For Tuesday, September 12, 2017:
… I have much confidence in you and even though you are tormenting yourself, the work you do is very good. Try to do some BAD work — the worst you can think of and see what happens but mainly relax and let everything go to hell — you are not responsible for the world — you are only responsible for your work — so DO IT. And don’t think that your work has to conform to any preconceived form, idea or flavor. It can be anything you want it to be. But if life would be easier for you if you stopped working — then stop. Don’t punish yourself. However, I think that it is so deeply engrained in you that it would be easier to
Sol LeWitt, in a 1965 letter to sculptor Eva Hesse
For Friday, September 8, 2017:
From the most serious to the most comic, the simplest to the most baroque, the most personal to the most political, poems alter the landscape of the given. This tilting of ordinary reality and ordinary expectation is the gesture that lives in the ink of art’s first impulse.
Jane Hirshfield, ‘The American Poetry Review,’ Sept/Oct 2017
For Tuesday, September 5, 2017:
The heart of it is something very complex, that has to do with ideas of destiny, and with an almost inexpressible feeling that I am merely an instrument through which something has happened — that I’ve had little to do with it myself.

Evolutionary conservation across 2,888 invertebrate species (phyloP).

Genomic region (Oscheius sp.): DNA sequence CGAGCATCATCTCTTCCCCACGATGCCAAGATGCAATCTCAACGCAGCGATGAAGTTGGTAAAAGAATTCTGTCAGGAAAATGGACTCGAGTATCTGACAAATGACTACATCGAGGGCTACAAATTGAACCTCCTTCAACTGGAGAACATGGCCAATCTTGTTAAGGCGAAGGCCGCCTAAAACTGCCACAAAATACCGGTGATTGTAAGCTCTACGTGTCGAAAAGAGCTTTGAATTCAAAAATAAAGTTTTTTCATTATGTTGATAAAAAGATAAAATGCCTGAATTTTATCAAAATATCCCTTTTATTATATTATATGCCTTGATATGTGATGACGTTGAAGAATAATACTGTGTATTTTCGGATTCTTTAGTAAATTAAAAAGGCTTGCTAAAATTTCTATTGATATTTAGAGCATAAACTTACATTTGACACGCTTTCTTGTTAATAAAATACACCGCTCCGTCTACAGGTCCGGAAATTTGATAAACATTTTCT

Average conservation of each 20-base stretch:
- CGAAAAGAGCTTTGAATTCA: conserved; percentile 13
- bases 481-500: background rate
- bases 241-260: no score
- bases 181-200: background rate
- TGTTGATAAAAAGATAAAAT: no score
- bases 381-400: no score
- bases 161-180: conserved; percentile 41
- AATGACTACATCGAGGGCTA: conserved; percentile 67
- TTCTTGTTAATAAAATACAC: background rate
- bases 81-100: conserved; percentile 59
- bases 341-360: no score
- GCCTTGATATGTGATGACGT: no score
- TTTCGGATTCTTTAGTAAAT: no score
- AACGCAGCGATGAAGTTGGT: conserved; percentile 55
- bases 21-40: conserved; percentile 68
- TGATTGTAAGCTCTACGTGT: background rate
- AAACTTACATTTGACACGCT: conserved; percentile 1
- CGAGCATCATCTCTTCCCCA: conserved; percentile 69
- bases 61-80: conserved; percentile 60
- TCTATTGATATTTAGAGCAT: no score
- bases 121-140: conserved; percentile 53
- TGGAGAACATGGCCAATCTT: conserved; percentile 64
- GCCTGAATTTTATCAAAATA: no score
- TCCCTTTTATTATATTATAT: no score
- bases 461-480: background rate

Rachel Carson, on the writer’s ultimate task
For Friday, September 1, 2017:
What a singular moment is the first [dream], when you have hardly begun to recollect yourself, after starting from midnight slumber! By unclosing your eyes so suddenly … you find yourself, for a single instant, wide awake in that realm of illusions, whither sleep has been the passport, and behold its ghostly inhabitants and wondrous scenery, with a perception of their strangeness, such as you never attain while the dream is undisturbed.
… If you could choose an hour of wakefulness out of the whole night, it would be this.
For Tuesday, August 29, 2017:
Fashion is above all an art of change.
Sign above a shop on Cambridge Common in Boston, Massachusetts
For Friday, August 25, 2017:
This is precisely the time when artists go to work. There is no time for despair, no place for self-pity, no need for silence, no room for fear. We speak, we write, we do language. That is how civilizations heal.
I know the world is bruised and bleeding, and though it is important not to ignore its pain, it is also critical to refuse to succumb to its malevolence. Like failure, chaos contains information that can lead to knowledge — even wisdom. Like art.
Toni Morrison, “No Place for Self-Pity, No Room for Fear,” in the 150th anniversary issue of The Nation.
For Tuesday, August 22, 2017:
You can’t think yourself out of a writing block; you have to write yourself out of a thinking block.
For Friday, August 18, 2017:
“To lose the appetite for meaning we call thinking and cease to ask unanswerable questions [would be to] lose not only the ability to produce those thought-things that we call works of art but also the capacity to ask all the answerable questions upon which every civilization is founded.”
For Tuesday, August 15, 2013:
What matters is the book itself. If it is as good a book as you can write at this moment in time, that is what counts. Success is pleasant; of course you want it, but it isn’t what makes you write.
Madeleine L’Engle, A CIRCLE OF QUIET
For Friday, August 11, 2017:
Stopping a piece of work just because it’s hard, either emotionally or imaginatively, is a bad idea. Sometimes you have to go on when you don’t feel like it, and sometimes you’re doing good work when it feels like all you’re managing to do is shovel shit from a sitting position.
(except for the period, punctuation is mine)